There are no member reviews for this product. Click the 'Leave a Review' button to be the first.
There are no press reviews for this product.
Mr Alastair Allan (12-Apr-2021)
Daily Mail (31st May 2014)
climate of the McLaren Vale region gives this juicy 'Aussie Côtes-du-Rhône'
style wine serious depth of black fruit and a wickedly spicy core. - Matthew Jukes"
Log in to view notes
Sign up for a carefully-curated selection of recipes, guides, in-depth expertise and much more.
By using The Wine Society website, you agree to cookies being used in accordance with the policy outlined below. If you do not agree to this, you must alter your browser settings to turn off cookies or block those types which are unacceptable to you or cease using the website.
You may alter your browser settings to turn off cookies or block those types which are unacceptable to you, but this will cause difficulties when accessing and using some areas of the site. Instructions on how to do this can also be found below.
4.4.1. What are 'Cookies'?
4.4.2. How do Cookies help The Wine Society?
Cookies allow our website to function effectively. Cookies also help us to arrange content to match your preferred interests more quickly. We can learn what information is important to our visitors, and what isn't.
The Wine Society does not accept advertising from third parties and therefore, as a rule, does not serve third-party cookies. Exceptions to this include performance/analytical cookies (see below), used anonymously to improve the way our website works, the provision of personalised recommendations, and occasions when we may team up with suppliers to offer special discounts on goods or services.
The Society uses technology to track the patterns of behaviour of visitors to our site.
4.4.4. What type of cookies does The Wine Society use?
We use the following three types of cookies:
184.108.40.206. Strictly Necessary CookiesThese cookies are required for the operation of our website, enabling you to move around the website and use its features, such as accessing secure areas of the website. Without these cookies, services like shopping baskets or e-billing cannot be provided. Under this heading, we currently use the following cookies:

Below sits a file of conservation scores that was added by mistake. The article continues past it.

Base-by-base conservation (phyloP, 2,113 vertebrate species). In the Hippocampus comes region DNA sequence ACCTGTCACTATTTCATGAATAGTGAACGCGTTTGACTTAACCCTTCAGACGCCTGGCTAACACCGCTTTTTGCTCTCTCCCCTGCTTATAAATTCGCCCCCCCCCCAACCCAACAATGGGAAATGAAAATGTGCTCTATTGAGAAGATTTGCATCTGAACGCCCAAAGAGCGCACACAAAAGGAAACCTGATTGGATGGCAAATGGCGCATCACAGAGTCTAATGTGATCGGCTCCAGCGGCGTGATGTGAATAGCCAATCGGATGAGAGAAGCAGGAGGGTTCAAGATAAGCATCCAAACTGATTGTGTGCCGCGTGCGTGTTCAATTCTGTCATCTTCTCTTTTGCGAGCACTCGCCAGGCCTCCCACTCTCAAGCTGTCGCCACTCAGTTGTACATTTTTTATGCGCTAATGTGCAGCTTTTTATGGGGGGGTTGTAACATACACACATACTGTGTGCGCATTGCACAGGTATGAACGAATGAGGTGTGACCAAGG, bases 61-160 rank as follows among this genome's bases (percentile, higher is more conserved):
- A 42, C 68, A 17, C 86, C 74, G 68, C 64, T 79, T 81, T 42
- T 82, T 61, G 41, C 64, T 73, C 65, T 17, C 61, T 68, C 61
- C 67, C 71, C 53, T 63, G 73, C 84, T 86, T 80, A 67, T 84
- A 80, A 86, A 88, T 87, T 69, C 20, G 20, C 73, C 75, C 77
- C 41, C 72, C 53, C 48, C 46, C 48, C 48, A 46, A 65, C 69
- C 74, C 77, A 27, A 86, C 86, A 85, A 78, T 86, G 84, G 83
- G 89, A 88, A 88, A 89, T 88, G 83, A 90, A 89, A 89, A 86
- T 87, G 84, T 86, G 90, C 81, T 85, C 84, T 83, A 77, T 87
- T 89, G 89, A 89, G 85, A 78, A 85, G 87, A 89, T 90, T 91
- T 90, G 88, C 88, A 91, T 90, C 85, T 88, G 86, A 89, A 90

220.127.116.11. Functionality & Targeting/Tracking CookiesThese cookies are used to recognise you when you return to our website and to provide enhanced features. This allows us to personalise our content for you. Under this heading, we currently use the following cookies:
18.104.22.168. Performance/analytical cookiesThese cookies collect information about how visitors use a website, for instance which pages visitors go to most often, and if they get error messages from web pages. These cookies don't collect information which identifies a visitor. All information these cookies collect is aggregated and therefore anonymous. It is only used to improve how a website works. Under this heading, we currently use the following cookies:
22.214.171.124. Authentication CookieIn order for us to ensure that your data remains secure it is necessary for us to verify that your session is authentic (i.e. it has not been compromised by a malicious user). We do this by storing an otherwise meaningless unique ID in a cookie for the duration of your visit. No personal information can be gained from this cookie.
4.4.5. How do you turn cookies off?
All modern browsers allow you to modify your cookie settings so that all cookies, or those types which are not acceptable to you, are blocked. However, please note that this may affect the successful functioning of the site, particularly if you block all cookies, including essential cookies. For example, In Internet Explorer, go to the Tools Menu, then go to Internet Options, then go to Privacy. Here you can change the rules your browser uses to accept cookies. You can find out more in the public sources mentioned below.
4.4.6. Learn more about cookies